||Abstract root clarification
Section 188.8.131.52, pg 59
A commercial compiler emits DWARF as in the following example
which leaves a consumer unable to properly handle inlined
functions. Yet the compiler does not clearly violate
anything in DWARF3 or DWARF4. So it seems the standard
The compiler author provides no tie from
the concrete inlined instance through the abstract root back
to the class member! See comments at the end of this note.
The abstract root below is generated in the lexical context of
the inlined subroutine, not in the class declaration.
If the abstract root were in the class declaration
there would be no ambiguity.
The source was coded in C++ .
I am faking the mangled name here, the mangledRtX string
is shorter and easier to read than the original mangled name!
CU scope begins here
<3><77611> DW_TAG_subprogram // A public class member function.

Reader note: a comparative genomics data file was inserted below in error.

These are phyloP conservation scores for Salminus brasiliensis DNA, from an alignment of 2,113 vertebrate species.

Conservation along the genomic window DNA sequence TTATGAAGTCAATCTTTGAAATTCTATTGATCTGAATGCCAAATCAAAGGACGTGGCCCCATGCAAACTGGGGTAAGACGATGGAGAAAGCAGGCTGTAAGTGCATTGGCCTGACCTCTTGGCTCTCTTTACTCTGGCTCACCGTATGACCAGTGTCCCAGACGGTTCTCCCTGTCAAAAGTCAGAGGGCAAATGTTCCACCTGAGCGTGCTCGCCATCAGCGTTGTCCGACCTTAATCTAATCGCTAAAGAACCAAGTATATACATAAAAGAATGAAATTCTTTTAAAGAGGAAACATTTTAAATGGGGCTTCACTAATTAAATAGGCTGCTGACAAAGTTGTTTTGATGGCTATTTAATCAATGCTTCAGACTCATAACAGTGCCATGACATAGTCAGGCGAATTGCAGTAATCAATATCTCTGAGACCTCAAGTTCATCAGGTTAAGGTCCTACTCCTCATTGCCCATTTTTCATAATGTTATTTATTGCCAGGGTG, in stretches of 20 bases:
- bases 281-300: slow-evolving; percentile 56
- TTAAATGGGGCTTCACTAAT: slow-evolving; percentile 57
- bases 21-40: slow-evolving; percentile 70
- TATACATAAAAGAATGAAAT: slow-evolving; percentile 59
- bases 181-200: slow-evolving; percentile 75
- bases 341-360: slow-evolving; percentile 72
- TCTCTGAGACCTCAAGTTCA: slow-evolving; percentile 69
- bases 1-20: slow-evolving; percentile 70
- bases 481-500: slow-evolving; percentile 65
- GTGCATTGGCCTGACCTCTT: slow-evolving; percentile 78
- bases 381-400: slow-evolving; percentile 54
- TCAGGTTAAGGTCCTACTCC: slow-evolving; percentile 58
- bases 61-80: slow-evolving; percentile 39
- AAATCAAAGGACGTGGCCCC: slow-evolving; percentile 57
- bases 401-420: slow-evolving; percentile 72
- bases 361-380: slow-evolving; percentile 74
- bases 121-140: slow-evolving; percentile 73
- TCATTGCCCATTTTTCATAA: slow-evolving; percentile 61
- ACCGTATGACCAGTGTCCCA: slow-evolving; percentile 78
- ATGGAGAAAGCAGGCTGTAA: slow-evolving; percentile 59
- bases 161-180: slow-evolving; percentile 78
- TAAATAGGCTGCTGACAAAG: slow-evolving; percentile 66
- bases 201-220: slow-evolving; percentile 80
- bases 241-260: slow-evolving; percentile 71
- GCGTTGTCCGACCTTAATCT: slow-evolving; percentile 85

// A Constructor in this case.
DW_AT_MIPS_linkage_name mangledRtX (a mangled name)
Global subprogram ZED definition begins here, CU scope.
lexical block begin
<4><887217> DW_TAG_inlined_subroutine // concrete inlined instance
<4><887268> DW_TAG_subprogram // Abstract root
DW_AT_name mangledRtX (The same
mangled name as above.
It is a mistake using a mangled
name here, it is a compiler bug.)
end subprogrogram ZED
I don't find any clear language in DWARF3 or 4 which tells a compiler implementor
that it's necessary to either have the abstract root be in the class RtX or else
provide a tie (like DW_AT_specification) to tie the abstract root to the declaration
of the class member at 77611.
In the example above the compiler could have added a new attribute to 77611 such as
and referred to 77611 as the abstract root instead of constructing a duplicate.
Proposed specification change based on public review draft of DWARF4:
Add the following after the first paragraph of "184.108.40.206 Abstract Instances".
"Each abstract instance root should either be part of a larger tree (thus
giving a context for the root) or should use DW_AT_specification to refer to the
declaration in context.
For example, in C++ the context might be a namespace declaration or a class declaration.